It’s an obvious fact that electricity is an essential part of modern life.
People use power for convenience, entertainment, and practicality.
So, when you’re considering buying electric appliances, besides their main function, your safety should also be your primary goal. We understand why you might leave it to the nearest electrician to get the fixing done, but homeowners should also know their way around the toolbox.
To help you out, here are some basic things your electrician wants you to know:
- Never ignore the warning signs
This is probably the most important thing to note- Never ignore the warning signs that indicate problems in your electrical system. It would be best if you took things seriously, whether it’s a light switch that runs extremely hot, a breaker that won’t reset, or popping noise from an outlet. These things can be increasingly hazardous over time.
- Understand GFCI
Basically, a Ground Fault Circuit Interrupter (GFCI) can help prevent electrocution. By law, all outlets within 6 feet of a water source are required to be protected by this. If a person’s body starts to receive a shock, the GFCI senses this and cuts off the power before getting injured.
Electricians want you to understand the concept that a single GFCI device protects everything else inside that circuit. In this case, it’s your task to have it tested monthly.
- Overhead power lines can be dangerous
Most overhead live power lines have no insulation. When a line touches the ground, it can be hazardous. Although cables attached from a rooftop or tree are insulated, it degrades, eventually crumbling and revealing bare wire. Approach these lines with full knowledge or you can call your local electrician to fix the cables.
- It’s not the voltage that’s harmful but the current
Keeping this in mind, your electrician wants you to take basic precautions. A low spark from a poorly secured low voltage connection will ignite just like that from a 110v junction. Check all the wirings in your house if it is all secured. Also, while low voltage is not usually an electrical shock hazard, low voltages at high current (amps) can cause heating and fire when there is a short circuit.
- Prevent circuit breaker overloads
There are ways to prevent overloading circuits at home. For example, avoid using an extension cord as a permanent solution to a wiring problem. You can put extra load on a circuit that will trip the circuit breaker. Never force it to function by taping it to the “on” position. This could result in wire overheating and increase the chances of a fire at home.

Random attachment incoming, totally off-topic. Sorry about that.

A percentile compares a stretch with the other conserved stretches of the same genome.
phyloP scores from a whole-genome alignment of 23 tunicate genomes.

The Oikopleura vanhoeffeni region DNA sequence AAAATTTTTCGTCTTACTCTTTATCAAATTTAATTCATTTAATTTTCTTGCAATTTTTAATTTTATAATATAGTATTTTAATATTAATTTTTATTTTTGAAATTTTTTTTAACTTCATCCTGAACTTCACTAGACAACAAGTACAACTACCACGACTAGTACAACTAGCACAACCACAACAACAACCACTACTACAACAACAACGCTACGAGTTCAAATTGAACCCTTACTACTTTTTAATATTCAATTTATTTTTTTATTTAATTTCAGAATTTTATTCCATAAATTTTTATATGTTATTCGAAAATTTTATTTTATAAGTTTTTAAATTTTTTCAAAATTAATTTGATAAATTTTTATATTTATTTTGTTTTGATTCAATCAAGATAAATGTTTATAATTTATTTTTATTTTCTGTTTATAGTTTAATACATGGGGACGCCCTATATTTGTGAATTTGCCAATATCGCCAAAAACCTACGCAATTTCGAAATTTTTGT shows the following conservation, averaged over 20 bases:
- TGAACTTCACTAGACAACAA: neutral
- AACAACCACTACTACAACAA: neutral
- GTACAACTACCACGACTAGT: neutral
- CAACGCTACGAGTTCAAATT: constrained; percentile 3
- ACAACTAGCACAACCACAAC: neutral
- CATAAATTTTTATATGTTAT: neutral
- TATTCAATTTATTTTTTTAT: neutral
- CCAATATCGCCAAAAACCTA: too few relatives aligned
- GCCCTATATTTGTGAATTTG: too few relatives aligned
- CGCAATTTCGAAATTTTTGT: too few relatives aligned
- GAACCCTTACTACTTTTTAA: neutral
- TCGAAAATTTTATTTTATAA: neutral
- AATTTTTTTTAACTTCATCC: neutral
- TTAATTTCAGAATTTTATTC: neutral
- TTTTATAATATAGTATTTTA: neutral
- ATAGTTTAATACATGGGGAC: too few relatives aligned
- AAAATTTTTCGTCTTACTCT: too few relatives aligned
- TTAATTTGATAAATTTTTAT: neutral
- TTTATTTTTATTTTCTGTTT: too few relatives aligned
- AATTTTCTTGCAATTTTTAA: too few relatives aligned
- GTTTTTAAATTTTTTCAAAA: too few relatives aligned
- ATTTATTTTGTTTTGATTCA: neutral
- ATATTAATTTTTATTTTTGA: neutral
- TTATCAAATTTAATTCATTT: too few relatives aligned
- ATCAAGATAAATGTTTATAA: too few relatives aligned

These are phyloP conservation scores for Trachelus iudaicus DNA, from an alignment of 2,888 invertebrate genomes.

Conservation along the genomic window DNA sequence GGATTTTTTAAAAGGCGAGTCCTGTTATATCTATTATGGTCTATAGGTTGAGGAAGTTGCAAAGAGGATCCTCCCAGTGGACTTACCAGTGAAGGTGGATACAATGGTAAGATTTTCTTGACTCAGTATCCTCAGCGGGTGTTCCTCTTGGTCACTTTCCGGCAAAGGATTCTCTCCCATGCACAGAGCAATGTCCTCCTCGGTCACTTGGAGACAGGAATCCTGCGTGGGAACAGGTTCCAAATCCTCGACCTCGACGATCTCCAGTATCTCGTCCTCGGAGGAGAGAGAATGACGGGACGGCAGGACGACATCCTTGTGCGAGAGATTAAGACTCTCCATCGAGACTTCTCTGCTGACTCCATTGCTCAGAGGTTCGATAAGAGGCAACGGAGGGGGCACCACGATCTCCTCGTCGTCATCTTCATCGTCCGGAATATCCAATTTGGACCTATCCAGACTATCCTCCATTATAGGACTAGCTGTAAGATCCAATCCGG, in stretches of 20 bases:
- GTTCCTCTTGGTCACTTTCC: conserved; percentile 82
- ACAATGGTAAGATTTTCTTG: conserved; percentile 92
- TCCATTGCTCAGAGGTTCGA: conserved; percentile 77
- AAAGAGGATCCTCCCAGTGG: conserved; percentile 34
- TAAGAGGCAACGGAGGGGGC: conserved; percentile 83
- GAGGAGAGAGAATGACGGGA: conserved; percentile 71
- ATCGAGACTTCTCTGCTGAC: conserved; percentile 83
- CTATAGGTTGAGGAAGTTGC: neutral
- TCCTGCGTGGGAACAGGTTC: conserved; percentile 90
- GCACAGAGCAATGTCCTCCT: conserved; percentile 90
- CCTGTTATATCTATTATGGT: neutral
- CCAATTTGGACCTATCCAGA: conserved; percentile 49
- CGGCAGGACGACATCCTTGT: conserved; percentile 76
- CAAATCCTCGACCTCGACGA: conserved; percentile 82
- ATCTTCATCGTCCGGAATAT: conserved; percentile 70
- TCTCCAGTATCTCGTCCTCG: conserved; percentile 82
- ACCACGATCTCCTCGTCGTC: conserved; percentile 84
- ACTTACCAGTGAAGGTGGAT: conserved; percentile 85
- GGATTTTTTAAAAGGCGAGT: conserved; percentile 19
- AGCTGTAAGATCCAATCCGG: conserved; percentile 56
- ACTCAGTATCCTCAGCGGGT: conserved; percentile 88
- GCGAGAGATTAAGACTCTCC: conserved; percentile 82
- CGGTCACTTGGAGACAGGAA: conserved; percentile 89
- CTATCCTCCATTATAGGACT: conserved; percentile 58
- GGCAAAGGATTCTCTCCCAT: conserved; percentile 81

- Equip your outlets with tamper-resistant and outdoor receptacles
It’s a smart move to invest in tamper-resistant and outdoor receptacles to protect your kids or anyone from hurting themselves while fidgeting with an outlet. Moreover, any outlet installed outside should have a cover, even if the outlet is never used because they are often exposed to rain and salty air. Outlet covers protect them from damage.
- Lastly, know your DIY limits
It’s good to discover new things about your home and develop your tinkering skills. However, it’s also important to know the boundaries of your capabilities. If you are a DIY newbie, a good tip is to only work on electrical components outside of the wall. As you continue to develop your skills as an amateur electrician, you can do more advanced work, including fishing cable and adding outlets.
The concept of electricity is challenging. As a homeowner, you should know how to take care of things yourself as it will give you a sense of ownership. However, when the problem is beyond your knowledge, it’s good to remember that a qualified and licensed local handyman should undertake the electrical work.
Awareness of electrical issues is a crucial step in preventing fires. Hopefully, we helped you identify when to do the fixing and call for your reliable handyman in Corpus Christi.